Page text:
8. 8. APIs are programming interfaces which facilitate communication between both open and closed systems Metadata is the underlying structure of information on the web. Robin Fay, Univ. of Georgia, robinfay.net
  9. 9. Here comes who?  APIs are the pieces of programming allowing one software to talk to one another in ways that are understandable (think translation tools). RSS feeds are created from APIs.  Metadata is information which relates description, copyright, format, and more.  While programming languages are the engines which run the web and the software we use, metadata is akin to street signs or maps – communicating to people, software, and other computer languages.  Let’s check out a little metadata. Robin Fay, Univ. of Georgia, robinfay.net
  10. 10. Web designers create metadata to describe the website and its content. Metadata for a website is either created by the user when building the website or hand- coded into the HTML. Some search engines use these keywords to varying degrees. Robin Fay, Univ. of Georgia, robinfay.net
  11. 11. You create metadata every time you edit a Word document. Descriptive metadata Administrative & Structural Robin Fay, Univ. of Georgia, robinfay.net
  12. 12. ... Or upload to Flickr or tag a friend on Facebook. Robin Fay, Univ. of Georgia, robinfay.net
  13. 13. Here comes who?  All of the metadata we (the world) creates is mined in some form or another. Search engines, document processing software, library catalogs, websites, digital portals, even our desktop computer’s indexing is mining our information  The Web provides almost endless possibilities to create and share resources and digital objects.  We are now all authors, artists, photographers, archivists in the world stage....  Sounds great, but.... Robin Fay, Univ. of Georgia, robinfay.net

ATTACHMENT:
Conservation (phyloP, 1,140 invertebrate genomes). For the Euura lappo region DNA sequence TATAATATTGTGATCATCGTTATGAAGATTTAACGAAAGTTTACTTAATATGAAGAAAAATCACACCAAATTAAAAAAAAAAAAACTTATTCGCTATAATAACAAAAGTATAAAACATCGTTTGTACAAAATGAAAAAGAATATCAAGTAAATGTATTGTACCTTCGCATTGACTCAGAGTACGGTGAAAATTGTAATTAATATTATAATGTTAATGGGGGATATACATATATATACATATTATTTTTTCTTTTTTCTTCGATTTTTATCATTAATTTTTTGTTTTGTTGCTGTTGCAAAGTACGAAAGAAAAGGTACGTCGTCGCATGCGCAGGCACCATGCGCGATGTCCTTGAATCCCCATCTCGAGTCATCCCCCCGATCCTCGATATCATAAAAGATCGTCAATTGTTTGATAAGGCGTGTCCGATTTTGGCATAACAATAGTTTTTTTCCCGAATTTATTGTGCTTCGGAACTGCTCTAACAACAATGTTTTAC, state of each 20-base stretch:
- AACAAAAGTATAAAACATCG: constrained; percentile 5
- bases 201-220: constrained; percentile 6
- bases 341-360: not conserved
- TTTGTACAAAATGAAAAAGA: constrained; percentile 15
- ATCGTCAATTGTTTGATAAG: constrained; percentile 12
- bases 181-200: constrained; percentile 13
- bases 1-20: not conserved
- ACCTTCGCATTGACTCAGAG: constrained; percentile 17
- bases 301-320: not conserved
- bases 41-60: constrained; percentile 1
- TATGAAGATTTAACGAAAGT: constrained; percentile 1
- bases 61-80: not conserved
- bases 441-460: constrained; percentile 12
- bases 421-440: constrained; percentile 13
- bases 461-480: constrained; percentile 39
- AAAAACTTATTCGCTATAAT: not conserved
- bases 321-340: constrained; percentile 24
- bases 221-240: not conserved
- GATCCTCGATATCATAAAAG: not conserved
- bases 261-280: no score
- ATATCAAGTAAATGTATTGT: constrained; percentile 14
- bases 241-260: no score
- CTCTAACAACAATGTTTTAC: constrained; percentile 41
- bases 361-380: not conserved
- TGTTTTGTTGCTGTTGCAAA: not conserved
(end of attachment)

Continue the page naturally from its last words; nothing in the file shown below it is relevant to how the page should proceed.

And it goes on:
14. 14. Here comes who?  Many collaborative websites (social networking) such as Wikipedia rely on the collective expertise of the group -- the “true” or accurate information will rise to the top. Untrue or irrelevant information will either sink to the bottom (fewer hits, bad reviews, marked for review, etc.) or will be revised by more expert opinions.  For the most part, this works fairly well; however, there are drawbacks and quality control is an ongoing issue.  Accuracy and relevance are too big issues with user generated content. Robin Fay, Univ. of Georgia, Metadata 101, robinfay.net
  15. 15. Here comes who?  Thoughts  Who owns information?  In the past, priest and experts controlled information. Now content is created and distributed by users – all of us. What is expertise? Who controls it?  How does copyright fit into this way of creating the human experience? What about mashups? When is something new?  Who controls information? Who controls our identity? If we chose not participate, will others create an identity for you? Robin Fay, Univ. of Georgia, robinfay.net